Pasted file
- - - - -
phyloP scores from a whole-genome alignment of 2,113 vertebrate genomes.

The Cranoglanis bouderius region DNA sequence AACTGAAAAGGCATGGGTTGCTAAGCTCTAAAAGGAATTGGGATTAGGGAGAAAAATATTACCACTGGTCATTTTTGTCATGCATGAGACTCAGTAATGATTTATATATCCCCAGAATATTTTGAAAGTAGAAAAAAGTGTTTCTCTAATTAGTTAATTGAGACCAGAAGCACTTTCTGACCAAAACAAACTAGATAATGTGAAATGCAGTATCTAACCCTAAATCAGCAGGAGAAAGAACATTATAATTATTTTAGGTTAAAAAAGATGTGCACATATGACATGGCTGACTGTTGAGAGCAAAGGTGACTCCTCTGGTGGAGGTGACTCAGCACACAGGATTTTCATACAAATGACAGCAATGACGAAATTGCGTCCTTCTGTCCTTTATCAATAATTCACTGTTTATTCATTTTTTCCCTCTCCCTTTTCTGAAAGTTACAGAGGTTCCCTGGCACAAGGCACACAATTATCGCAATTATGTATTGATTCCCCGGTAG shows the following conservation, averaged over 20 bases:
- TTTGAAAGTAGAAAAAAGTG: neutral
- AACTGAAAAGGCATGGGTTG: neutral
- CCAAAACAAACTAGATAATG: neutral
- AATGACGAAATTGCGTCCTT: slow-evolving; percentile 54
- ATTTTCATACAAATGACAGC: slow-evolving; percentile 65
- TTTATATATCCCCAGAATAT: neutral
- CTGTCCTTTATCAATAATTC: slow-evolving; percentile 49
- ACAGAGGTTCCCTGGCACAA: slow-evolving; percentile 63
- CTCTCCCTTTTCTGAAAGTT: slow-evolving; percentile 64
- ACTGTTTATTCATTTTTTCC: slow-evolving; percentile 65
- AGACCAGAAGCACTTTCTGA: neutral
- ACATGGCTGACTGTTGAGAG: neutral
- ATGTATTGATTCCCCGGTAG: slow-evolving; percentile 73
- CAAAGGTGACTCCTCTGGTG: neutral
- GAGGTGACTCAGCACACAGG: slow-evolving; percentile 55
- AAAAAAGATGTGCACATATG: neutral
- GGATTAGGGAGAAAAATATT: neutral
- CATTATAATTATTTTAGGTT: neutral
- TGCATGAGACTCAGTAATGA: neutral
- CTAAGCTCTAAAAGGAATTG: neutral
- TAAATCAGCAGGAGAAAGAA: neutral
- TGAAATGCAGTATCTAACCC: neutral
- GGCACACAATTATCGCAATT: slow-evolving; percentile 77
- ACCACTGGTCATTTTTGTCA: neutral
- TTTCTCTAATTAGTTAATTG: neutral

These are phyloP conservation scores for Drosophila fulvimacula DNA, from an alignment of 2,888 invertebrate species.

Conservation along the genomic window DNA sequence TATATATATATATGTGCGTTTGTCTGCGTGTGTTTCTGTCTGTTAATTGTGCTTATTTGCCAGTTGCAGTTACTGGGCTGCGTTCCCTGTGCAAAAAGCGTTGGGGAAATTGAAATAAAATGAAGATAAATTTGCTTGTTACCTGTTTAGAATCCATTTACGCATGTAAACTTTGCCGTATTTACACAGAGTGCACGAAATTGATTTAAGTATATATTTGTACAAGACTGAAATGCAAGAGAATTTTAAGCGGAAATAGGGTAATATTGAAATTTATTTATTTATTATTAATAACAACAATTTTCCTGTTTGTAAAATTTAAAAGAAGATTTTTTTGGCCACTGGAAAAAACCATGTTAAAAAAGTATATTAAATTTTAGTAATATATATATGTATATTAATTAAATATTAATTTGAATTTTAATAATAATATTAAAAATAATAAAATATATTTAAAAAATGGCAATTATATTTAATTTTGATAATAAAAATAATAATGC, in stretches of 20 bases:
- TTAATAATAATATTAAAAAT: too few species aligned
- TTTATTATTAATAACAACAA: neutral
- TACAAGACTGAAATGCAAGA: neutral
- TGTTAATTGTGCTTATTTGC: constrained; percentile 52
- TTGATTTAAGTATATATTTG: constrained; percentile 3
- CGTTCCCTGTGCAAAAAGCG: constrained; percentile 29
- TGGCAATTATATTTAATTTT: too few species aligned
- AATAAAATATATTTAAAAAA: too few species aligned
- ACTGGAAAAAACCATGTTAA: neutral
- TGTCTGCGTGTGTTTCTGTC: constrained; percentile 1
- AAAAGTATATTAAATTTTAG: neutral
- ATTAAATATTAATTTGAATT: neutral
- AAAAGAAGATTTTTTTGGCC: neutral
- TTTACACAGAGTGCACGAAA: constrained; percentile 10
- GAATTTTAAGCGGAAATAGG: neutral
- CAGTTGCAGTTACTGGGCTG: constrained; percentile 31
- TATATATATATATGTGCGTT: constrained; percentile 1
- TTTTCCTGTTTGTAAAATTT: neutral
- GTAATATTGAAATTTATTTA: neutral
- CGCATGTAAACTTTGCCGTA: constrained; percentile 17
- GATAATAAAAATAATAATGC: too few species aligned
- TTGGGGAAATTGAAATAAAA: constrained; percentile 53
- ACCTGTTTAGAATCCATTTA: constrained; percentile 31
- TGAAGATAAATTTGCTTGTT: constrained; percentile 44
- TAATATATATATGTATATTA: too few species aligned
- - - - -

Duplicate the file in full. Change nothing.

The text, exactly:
phyloP scores from a whole-genome alignment of 2,113 vertebrate genomes.

The Cranoglanis bouderius region DNA sequence AACTGAAAAGGCATGGGTTGCTAAGCTCTAAAAGGAATTGGGATTAGGGAGAAAAATATTACCACTGGTCATTTTTGTCATGCATGAGACTCAGTAATGATTTATATATCCCCAGAATATTTTGAAAGTAGAAAAAAGTGTTTCTCTAATTAGTTAATTGAGACCAGAAGCACTTTCTGACCAAAACAAACTAGATAATGTGAAATGCAGTATCTAACCCTAAATCAGCAGGAGAAAGAACATTATAATTATTTTAGGTTAAAAAAGATGTGCACATATGACATGGCTGACTGTTGAGAGCAAAGGTGACTCCTCTGGTGGAGGTGACTCAGCACACAGGATTTTCATACAAATGACAGCAATGACGAAATTGCGTCCTTCTGTCCTTTATCAATAATTCACTGTTTATTCATTTTTTCCCTCTCCCTTTTCTGAAAGTTACAGAGGTTCCCTGGCACAAGGCACACAATTATCGCAATTATGTATTGATTCCCCGGTAG shows the following conservation, averaged over 20 bases:
- TTTGAAAGTAGAAAAAAGTG: neutral
- AACTGAAAAGGCATGGGTTG: neutral
- CCAAAACAAACTAGATAATG: neutral
- AATGACGAAATTGCGTCCTT: slow-evolving; percentile 54
- ATTTTCATACAAATGACAGC: slow-evolving; percentile 65
- TTTATATATCCCCAGAATAT: neutral
- CTGTCCTTTATCAATAATTC: slow-evolving; percentile 49
- ACAGAGGTTCCCTGGCACAA: slow-evolving; percentile 63
- CTCTCCCTTTTCTGAAAGTT: slow-evolving; percentile 64
- ACTGTTTATTCATTTTTTCC: slow-evolving; percentile 65
- AGACCAGAAGCACTTTCTGA: neutral
- ACATGGCTGACTGTTGAGAG: neutral
- ATGTATTGATTCCCCGGTAG: slow-evolving; percentile 73
- CAAAGGTGACTCCTCTGGTG: neutral
- GAGGTGACTCAGCACACAGG: slow-evolving; percentile 55
- AAAAAAGATGTGCACATATG: neutral
- GGATTAGGGAGAAAAATATT: neutral
- CATTATAATTATTTTAGGTT: neutral
- TGCATGAGACTCAGTAATGA: neutral
- CTAAGCTCTAAAAGGAATTG: neutral
- TAAATCAGCAGGAGAAAGAA: neutral
- TGAAATGCAGTATCTAACCC: neutral
- GGCACACAATTATCGCAATT: slow-evolving; percentile 77
- ACCACTGGTCATTTTTGTCA: neutral
- TTTCTCTAATTAGTTAATTG: neutral

These are phyloP conservation scores for Drosophila fulvimacula DNA, from an alignment of 2,888 invertebrate species.

Conservation along the genomic window DNA sequence TATATATATATATGTGCGTTTGTCTGCGTGTGTTTCTGTCTGTTAATTGTGCTTATTTGCCAGTTGCAGTTACTGGGCTGCGTTCCCTGTGCAAAAAGCGTTGGGGAAATTGAAATAAAATGAAGATAAATTTGCTTGTTACCTGTTTAGAATCCATTTACGCATGTAAACTTTGCCGTATTTACACAGAGTGCACGAAATTGATTTAAGTATATATTTGTACAAGACTGAAATGCAAGAGAATTTTAAGCGGAAATAGGGTAATATTGAAATTTATTTATTTATTATTAATAACAACAATTTTCCTGTTTGTAAAATTTAAAAGAAGATTTTTTTGGCCACTGGAAAAAACCATGTTAAAAAAGTATATTAAATTTTAGTAATATATATATGTATATTAATTAAATATTAATTTGAATTTTAATAATAATATTAAAAATAATAAAATATATTTAAAAAATGGCAATTATATTTAATTTTGATAATAAAAATAATAATGC, in stretches of 20 bases:
- TTAATAATAATATTAAAAAT: too few species aligned
- TTTATTATTAATAACAACAA: neutral
- TACAAGACTGAAATGCAAGA: neutral
- TGTTAATTGTGCTTATTTGC: constrained; percentile 52
- TTGATTTAAGTATATATTTG: constrained; percentile 3
- CGTTCCCTGTGCAAAAAGCG: constrained; percentile 29
- TGGCAATTATATTTAATTTT: too few species aligned
- AATAAAATATATTTAAAAAA: too few species aligned
- ACTGGAAAAAACCATGTTAA: neutral
- TGTCTGCGTGTGTTTCTGTC: constrained; percentile 1
- AAAAGTATATTAAATTTTAG: neutral
- ATTAAATATTAATTTGAATT: neutral
- AAAAGAAGATTTTTTTGGCC: neutral
- TTTACACAGAGTGCACGAAA: constrained; percentile 10
- GAATTTTAAGCGGAAATAGG: neutral
- CAGTTGCAGTTACTGGGCTG: constrained; percentile 31
- TATATATATATATGTGCGTT: constrained; percentile 1
- TTTTCCTGTTTGTAAAATTT: neutral
- GTAATATTGAAATTTATTTA: neutral
- CGCATGTAAACTTTGCCGTA: constrained; percentile 17
- GATAATAAAAATAATAATGC: too few species aligned
- TTGGGGAAATTGAAATAAAA: constrained; percentile 53
- ACCTGTTTAGAATCCATTTA: constrained; percentile 31
- TGAAGATAAATTTGCTTGTT: constrained; percentile 44
- TAATATATATATGTATATTA: too few species aligned